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Post-Holiday Blues? This Workout Routine Will Lift Your Mood
This science-backed strength training routine could be the antidote to the sadness many of us feel this time of year.
No one disputes the good-for-you benefits of exercise: It lowers your risk for heart disease and diabetes, reduces belly fat, improves memory and helps slow down the aging process. And now, there’s new research adding to evidence that your fitness routine—whether logging miles, doing yoga or hitting the weight rack—can lift your spirits, too.
During a time of year when many people find themselves singing the winter blues, that’s good news. About three million Americans suffer from Seasonal Affective Disorder (SAD), a low mood that causes changes in appetite, sleep and energy during the cold, dark winter months. Exercise, which releases specific endorphins that can help improve mood, may be a way to turn SAD around.
In fact, a recent report in the journal JAMA Psychiatry found that strength training plays an important role in raising your mood. After reviewing dozens of studies on depression and resistance exercise training, researchers found that people who regularly lifted weights experienced a reduction in symptoms of depression, including feelings of worthlessness, a loss of interest in activities and low mood.
“There are several potential social, cognitive and neurobiological factors that help explain how and why resistance training may reduce anxiety and depressive symptoms,” says study author Brett R. Gordon, a postgraduate researcher at the University of Limerick. For instance, exercising often provides a chance for social interaction with others at the gym and social support if you team up with a trainer or spotter during your lifting session. Strength training in particular may also cause changes in the brain that can be linked to areas related to mood and depression, says Gordon.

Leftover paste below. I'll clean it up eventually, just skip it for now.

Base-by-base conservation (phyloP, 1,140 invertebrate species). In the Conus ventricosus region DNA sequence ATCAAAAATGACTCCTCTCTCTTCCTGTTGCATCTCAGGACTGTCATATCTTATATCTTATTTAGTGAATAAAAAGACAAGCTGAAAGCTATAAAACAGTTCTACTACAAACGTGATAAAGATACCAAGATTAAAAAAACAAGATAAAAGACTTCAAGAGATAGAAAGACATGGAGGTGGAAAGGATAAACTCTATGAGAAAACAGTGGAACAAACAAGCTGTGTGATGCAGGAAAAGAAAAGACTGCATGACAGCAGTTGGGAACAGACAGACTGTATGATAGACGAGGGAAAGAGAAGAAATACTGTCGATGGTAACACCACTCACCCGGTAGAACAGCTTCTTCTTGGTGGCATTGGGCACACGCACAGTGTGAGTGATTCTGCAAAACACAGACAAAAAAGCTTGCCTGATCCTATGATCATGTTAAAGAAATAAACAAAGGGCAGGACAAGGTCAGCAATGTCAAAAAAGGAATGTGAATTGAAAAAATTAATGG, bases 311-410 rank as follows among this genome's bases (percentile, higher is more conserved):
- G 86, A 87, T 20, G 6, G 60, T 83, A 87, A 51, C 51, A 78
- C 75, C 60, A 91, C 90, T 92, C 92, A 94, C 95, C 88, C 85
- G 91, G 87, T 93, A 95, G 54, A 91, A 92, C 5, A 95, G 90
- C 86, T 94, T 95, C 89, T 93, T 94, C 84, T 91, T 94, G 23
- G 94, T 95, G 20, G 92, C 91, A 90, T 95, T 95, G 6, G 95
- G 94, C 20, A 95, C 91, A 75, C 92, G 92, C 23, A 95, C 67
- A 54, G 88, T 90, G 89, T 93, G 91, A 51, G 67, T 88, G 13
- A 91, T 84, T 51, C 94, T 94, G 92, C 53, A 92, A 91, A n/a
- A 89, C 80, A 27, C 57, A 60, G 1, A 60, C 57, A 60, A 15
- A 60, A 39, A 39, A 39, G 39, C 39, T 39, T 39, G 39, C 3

Working It Out
Exactly which strength-training plan you follow will depend on your current fitness level: Jumping into a too-challenging program and straining a muscle on Day 1 is not likely to lift your spirits out of that dark place.
With that in mind, certified personal trainer Ashleigh Kast designed the strength circuit below to help you ramp up your game gradually and ditch the doldrums while you’re at it. “When it comes to working out for mood, you’ll want to steer clear of the typical HIIT boot camp-style workouts,” says Kast. “Performing high-intensity workouts on an already-stressed system can be like pouring gasoline on a fire.” Instead opt for a moderate-intensity level that keeps your body in a steady aerobic state as you perform strength moves.
How it works: You’ll superset each exercise for four- to six-minute intervals, resting three minutes between sets. “Keep it rhythmic like a steady running or cycling pace,” says Kast, who recommends doing this circuit twice a week. Choose a weight that’s heavy enough to challenge you but light enough that you could do a few more reps than prescribed. Her final piece of advice: “Use your breathing to help you through each move. Connect your inhales to pushes and exhales to pulls.”